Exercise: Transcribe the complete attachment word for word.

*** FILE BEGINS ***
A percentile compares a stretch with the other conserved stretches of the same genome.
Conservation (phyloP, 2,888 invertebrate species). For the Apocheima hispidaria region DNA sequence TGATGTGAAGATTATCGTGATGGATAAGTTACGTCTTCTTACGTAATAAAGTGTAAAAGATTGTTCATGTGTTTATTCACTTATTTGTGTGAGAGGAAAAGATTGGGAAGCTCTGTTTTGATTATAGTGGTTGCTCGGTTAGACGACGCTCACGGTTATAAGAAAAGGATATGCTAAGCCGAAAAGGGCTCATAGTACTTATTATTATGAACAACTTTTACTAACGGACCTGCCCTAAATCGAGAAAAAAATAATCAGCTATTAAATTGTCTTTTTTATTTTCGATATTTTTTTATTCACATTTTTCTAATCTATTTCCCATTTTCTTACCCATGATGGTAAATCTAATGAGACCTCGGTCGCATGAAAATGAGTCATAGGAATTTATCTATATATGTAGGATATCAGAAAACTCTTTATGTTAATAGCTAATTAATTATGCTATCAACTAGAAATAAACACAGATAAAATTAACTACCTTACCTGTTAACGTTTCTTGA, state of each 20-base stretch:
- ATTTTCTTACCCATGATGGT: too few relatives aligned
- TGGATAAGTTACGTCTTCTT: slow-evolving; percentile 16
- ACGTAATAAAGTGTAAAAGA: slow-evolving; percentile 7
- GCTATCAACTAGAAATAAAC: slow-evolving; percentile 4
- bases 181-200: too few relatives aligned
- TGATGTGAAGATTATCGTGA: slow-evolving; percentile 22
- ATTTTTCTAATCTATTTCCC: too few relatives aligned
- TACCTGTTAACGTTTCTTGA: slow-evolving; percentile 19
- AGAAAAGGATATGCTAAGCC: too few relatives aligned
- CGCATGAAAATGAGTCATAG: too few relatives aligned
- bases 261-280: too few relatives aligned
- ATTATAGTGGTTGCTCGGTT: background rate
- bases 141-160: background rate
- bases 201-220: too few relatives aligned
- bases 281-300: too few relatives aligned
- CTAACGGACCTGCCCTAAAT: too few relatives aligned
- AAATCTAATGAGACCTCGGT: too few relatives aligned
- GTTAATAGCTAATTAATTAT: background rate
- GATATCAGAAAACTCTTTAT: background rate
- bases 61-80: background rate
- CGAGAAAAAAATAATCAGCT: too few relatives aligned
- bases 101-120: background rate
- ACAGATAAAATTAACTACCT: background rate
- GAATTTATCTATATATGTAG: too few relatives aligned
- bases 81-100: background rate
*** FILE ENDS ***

A percentile compares a stretch with the other conserved stretches of the same genome.
Conservation (phyloP, 2,888 invertebrate species). For the Apocheima hispidaria region DNA sequence TGATGTGAAGATTATCGTGATGGATAAGTTACGTCTTCTTACGTAATAAAGTGTAAAAGATTGTTCATGTGTTTATTCACTTATTTGTGTGAGAGGAAAAGATTGGGAAGCTCTGTTTTGATTATAGTGGTTGCTCGGTTAGACGACGCTCACGGTTATAAGAAAAGGATATGCTAAGCCGAAAAGGGCTCATAGTACTTATTATTATGAACAACTTTTACTAACGGACCTGCCCTAAATCGAGAAAAAAATAATCAGCTATTAAATTGTCTTTTTTATTTTCGATATTTTTTTATTCACATTTTTCTAATCTATTTCCCATTTTCTTACCCATGATGGTAAATCTAATGAGACCTCGGTCGCATGAAAATGAGTCATAGGAATTTATCTATATATGTAGGATATCAGAAAACTCTTTATGTTAATAGCTAATTAATTATGCTATCAACTAGAAATAAACACAGATAAAATTAACTACCTTACCTGTTAACGTTTCTTGA, state of each 20-base stretch:
- ATTTTCTTACCCATGATGGT: too few relatives aligned
- TGGATAAGTTACGTCTTCTT: slow-evolving; percentile 16
- ACGTAATAAAGTGTAAAAGA: slow-evolving; percentile 7
- GCTATCAACTAGAAATAAAC: slow-evolving; percentile 4
- bases 181-200: too few relatives aligned
- TGATGTGAAGATTATCGTGA: slow-evolving; percentile 22
- ATTTTTCTAATCTATTTCCC: too few relatives aligned
- TACCTGTTAACGTTTCTTGA: slow-evolving; percentile 19
- AGAAAAGGATATGCTAAGCC: too few relatives aligned
- CGCATGAAAATGAGTCATAG: too few relatives aligned
- bases 261-280: too few relatives aligned
- ATTATAGTGGTTGCTCGGTT: background rate
- bases 141-160: background rate
- bases 201-220: too few relatives aligned
- bases 281-300: too few relatives aligned
- CTAACGGACCTGCCCTAAAT: too few relatives aligned
- AAATCTAATGAGACCTCGGT: too few relatives aligned
- GTTAATAGCTAATTAATTAT: background rate
- GATATCAGAAAACTCTTTAT: background rate
- bases 61-80: background rate
- CGAGAAAAAAATAATCAGCT: too few relatives aligned
- bases 101-120: background rate
- ACAGATAAAATTAACTACCT: background rate
- GAATTTATCTATATATGTAG: too few relatives aligned
- bases 81-100: background rate